From there follow the more recently finished pedestrian walkway up to the next round-a-bout where you will find a gas/petrol station, grifo. Follow the road to the right of the station which will start you on your journey up Avenida el Sol. (If you arrive to Cusco by bus in the morning, this walk is nothing short of magical as you’ll feel like one the first to breathe this fresh Andean morning air as the sun illuminates your path ascending to the plaza and further, Sacsayhuaman.) Stop off at the fountain for early morning photos and if the artisanal market is open, enjoy your first efforts at bargaining in Cusco. This artisanal market is the largest in the city and is a good first place to stop off to gather ideas of how many suitcases or backpacks you may be purchasing to carry all your “authentic/handmade” llama or alpaca products home. As you progress up Avenida el Sol, it will be hard to resist entering into all of the other smaller markets, and why should you?
The next main attraction will be Qorikancha. Once the Temple of the Moon and Sun, the Dominican priests built their cathedral directly on top of the sturdy Incan base. It’s s./ 10 to enter and s./10 to enter the museum under the field below where you can see Incan mummies. Almost there! (Did you know that you’ve been walking over a river since you made the turn at el grifo? Three main rivers, once used by the great Incan Empire, run beneath three main streets in Cusco.) Continue past the early risers selling alpaca sweaters on the corners and you will dead end at the top of Avenida el Sol. Left will lead you to La Merced monastery but we want to turn right to the Plaza de Armas. After all, this is what you came to see right? Mornings typically fill the plaza with municipal street workers and if you arrive in time and don’t smell like a backpacker you may be able to enter the main cathedral for free between 9-10am for mass, misa. Otherwise, you’ll be shelling out s./25 to enter. The cathedral across the plaza contains the most ornate interior and the famous “Cuy Last Supper”.
So, you’re there. Hang out in the plaza and enjoy your first victory, enjoy one of the many coffee shops around the plaza, and if you want to be shamefully touristy grab some comfort food at the McDonalds next to the cathedral. It’s really not a bad walk if the altitude doesn’t defeat you first. If you feel a shortness of breath, dizziness, headache, or prickly needles in your limbs, stop and drink water. Rest, hydration and coca tea really are the best remedies for altitude sickness, sorocha.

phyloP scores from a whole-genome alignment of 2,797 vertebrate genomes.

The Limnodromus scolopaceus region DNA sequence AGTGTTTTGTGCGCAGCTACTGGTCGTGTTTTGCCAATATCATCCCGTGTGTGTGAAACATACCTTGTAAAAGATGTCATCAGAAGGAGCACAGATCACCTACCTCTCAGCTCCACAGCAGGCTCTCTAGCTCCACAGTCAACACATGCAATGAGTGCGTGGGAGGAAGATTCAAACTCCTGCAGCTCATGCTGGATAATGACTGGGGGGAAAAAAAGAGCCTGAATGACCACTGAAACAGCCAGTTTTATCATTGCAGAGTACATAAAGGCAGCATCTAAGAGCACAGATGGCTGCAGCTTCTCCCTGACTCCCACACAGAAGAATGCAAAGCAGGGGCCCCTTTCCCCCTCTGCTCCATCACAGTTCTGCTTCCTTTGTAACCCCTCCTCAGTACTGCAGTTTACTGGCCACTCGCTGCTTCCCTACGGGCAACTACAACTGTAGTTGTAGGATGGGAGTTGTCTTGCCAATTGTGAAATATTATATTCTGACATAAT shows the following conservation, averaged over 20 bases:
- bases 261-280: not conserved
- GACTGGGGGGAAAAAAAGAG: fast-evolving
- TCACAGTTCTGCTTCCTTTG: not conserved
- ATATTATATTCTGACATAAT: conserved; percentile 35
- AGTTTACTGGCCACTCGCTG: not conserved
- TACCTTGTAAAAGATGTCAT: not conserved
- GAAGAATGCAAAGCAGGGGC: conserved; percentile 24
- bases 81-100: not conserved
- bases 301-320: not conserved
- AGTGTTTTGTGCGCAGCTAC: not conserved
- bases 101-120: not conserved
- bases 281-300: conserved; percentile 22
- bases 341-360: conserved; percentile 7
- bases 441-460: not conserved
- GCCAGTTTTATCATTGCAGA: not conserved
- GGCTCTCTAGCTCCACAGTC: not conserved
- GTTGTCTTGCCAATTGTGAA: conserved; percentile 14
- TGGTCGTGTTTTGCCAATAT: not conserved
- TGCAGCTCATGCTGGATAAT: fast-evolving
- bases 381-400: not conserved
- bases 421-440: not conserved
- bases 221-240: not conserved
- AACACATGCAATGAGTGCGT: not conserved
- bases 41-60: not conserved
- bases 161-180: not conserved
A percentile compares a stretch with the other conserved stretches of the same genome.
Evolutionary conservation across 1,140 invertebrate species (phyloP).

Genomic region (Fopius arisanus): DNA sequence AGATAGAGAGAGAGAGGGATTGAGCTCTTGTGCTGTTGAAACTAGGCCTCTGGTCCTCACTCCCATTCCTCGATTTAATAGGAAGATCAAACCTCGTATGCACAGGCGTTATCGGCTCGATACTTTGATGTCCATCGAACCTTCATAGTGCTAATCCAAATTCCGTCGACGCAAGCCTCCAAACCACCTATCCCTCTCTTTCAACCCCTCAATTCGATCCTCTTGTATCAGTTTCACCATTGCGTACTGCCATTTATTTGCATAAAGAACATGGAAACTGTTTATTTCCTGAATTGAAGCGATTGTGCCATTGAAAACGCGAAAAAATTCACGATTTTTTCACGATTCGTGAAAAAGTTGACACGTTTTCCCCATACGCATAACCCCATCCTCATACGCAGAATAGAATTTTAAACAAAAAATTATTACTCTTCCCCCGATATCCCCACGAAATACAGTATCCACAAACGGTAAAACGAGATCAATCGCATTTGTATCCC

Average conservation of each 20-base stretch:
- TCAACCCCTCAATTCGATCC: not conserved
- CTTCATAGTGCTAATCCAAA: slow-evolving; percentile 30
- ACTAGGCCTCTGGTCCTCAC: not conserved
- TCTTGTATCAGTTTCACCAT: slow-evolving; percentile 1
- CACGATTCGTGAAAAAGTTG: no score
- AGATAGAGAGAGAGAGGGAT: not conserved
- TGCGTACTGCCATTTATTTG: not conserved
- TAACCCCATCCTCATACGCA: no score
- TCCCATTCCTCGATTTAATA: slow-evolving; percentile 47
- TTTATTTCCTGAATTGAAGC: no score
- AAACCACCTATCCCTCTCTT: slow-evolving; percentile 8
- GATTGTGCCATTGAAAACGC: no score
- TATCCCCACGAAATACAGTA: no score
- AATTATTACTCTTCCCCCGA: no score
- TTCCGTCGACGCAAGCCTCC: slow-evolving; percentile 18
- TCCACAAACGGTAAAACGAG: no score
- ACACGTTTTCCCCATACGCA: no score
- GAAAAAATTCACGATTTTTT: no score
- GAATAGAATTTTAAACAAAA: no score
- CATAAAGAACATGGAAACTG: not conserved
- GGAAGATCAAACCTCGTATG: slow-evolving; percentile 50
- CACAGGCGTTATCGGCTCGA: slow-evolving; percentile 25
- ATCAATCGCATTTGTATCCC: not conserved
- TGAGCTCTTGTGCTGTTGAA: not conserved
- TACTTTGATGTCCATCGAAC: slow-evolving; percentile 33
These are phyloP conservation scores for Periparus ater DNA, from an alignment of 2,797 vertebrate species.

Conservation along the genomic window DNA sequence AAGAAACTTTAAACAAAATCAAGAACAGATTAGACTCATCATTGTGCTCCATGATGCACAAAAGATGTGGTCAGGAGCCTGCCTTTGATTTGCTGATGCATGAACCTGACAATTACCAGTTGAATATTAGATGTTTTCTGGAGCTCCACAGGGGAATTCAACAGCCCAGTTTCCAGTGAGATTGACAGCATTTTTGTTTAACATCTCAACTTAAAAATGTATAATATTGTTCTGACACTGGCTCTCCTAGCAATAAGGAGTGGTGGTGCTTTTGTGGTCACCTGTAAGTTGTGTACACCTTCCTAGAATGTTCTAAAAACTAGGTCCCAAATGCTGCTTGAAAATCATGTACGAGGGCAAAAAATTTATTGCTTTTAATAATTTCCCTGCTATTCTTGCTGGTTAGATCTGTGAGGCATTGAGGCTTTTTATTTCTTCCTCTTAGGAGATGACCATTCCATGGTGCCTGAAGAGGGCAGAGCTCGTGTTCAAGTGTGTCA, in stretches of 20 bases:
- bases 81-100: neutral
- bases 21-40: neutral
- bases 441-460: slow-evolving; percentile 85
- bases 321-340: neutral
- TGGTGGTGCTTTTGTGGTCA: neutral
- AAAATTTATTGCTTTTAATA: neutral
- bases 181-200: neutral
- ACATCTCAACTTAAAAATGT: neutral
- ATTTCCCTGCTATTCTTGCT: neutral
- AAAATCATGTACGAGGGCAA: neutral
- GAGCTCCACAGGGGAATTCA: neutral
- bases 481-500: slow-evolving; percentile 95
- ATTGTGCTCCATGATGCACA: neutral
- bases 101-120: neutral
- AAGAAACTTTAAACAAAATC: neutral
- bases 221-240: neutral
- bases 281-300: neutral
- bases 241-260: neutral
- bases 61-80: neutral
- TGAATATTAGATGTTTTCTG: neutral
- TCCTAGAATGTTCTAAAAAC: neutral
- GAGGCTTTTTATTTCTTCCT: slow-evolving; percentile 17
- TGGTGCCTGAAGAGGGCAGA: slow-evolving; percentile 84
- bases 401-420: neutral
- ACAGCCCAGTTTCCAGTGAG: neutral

PERUWEB:worth knowing before visiting cusco...

by cbeaujean

1.www.peru.org.pe:promperu (=comision de promocion del peru) official web.you'll find there a lot of info (choose "cusco")
2.www.perurail.com:all you want to know about trains,even first class train hiram bingham menu! (see my aguas calientes machupicchu page)
3.www.cuscoperu.com:touristic web of cusco and surroundings:very comprehensive!
4.www.cuscoweb.com:inca,culture,archeology.
5.http://guiadelcusco.perucultural.org.pe
6.www.municusco.gob.pe:city hall page
7.www.machupicchuperu.net/modules/news/ :comprehensive web about machupicchu.

Trips around

by SirRichard

Cuzco may be a good basecamp for cultural or sport activities around. There are many agencies, specially in Plateros street near Plaza de Armas, offering tours to visit Sacred Valley, rafting in the wild waters of the Urubamba river, hiking, trekking, jungle tours and lodges...
at very competitive prices!

Commune with Llamas, Alpacas and Vicunyas

by AKtravelers

The first place Jose (the owner of our B&B) took us in Peru's Sacred Valley was a llama/alpaca farm. Here, we could feed, pet and even hold llamasand alpacas. We were given stalks of alfalfa, which immediately attracted scores of llamas and alpacas, who were eager to tear it out of our hands. As forthe few vicunyas on the farm, they were kept in a seaparate area -- apparently they're a bit wilder than their more domesticated relatives.
The llamas and alpacas at the farm were very friendly and had beautiful eyes. There were a couple of baby alpacas who had entered the world only three days before. One of the farm workers caught one and allowed Sarah to hold it in her arms as the rest of the alpaca community stood around and watched.

Airfare

by darthmilmo

There are plenty of flights into Cusco. If you are low on time, this is the fastest way to get into Cusco. If you're arriving from outside Peru, then it's probably best to grab a plane to Cusco from Lima.

Comments

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 Royal Inka II

We've found that other people looking for this hotel also know it by these names:

Royal Inka Ii Cusco
Royal Inka Ii Hotel Cusco

Address: Santa Teresa 335, Cusco, Peru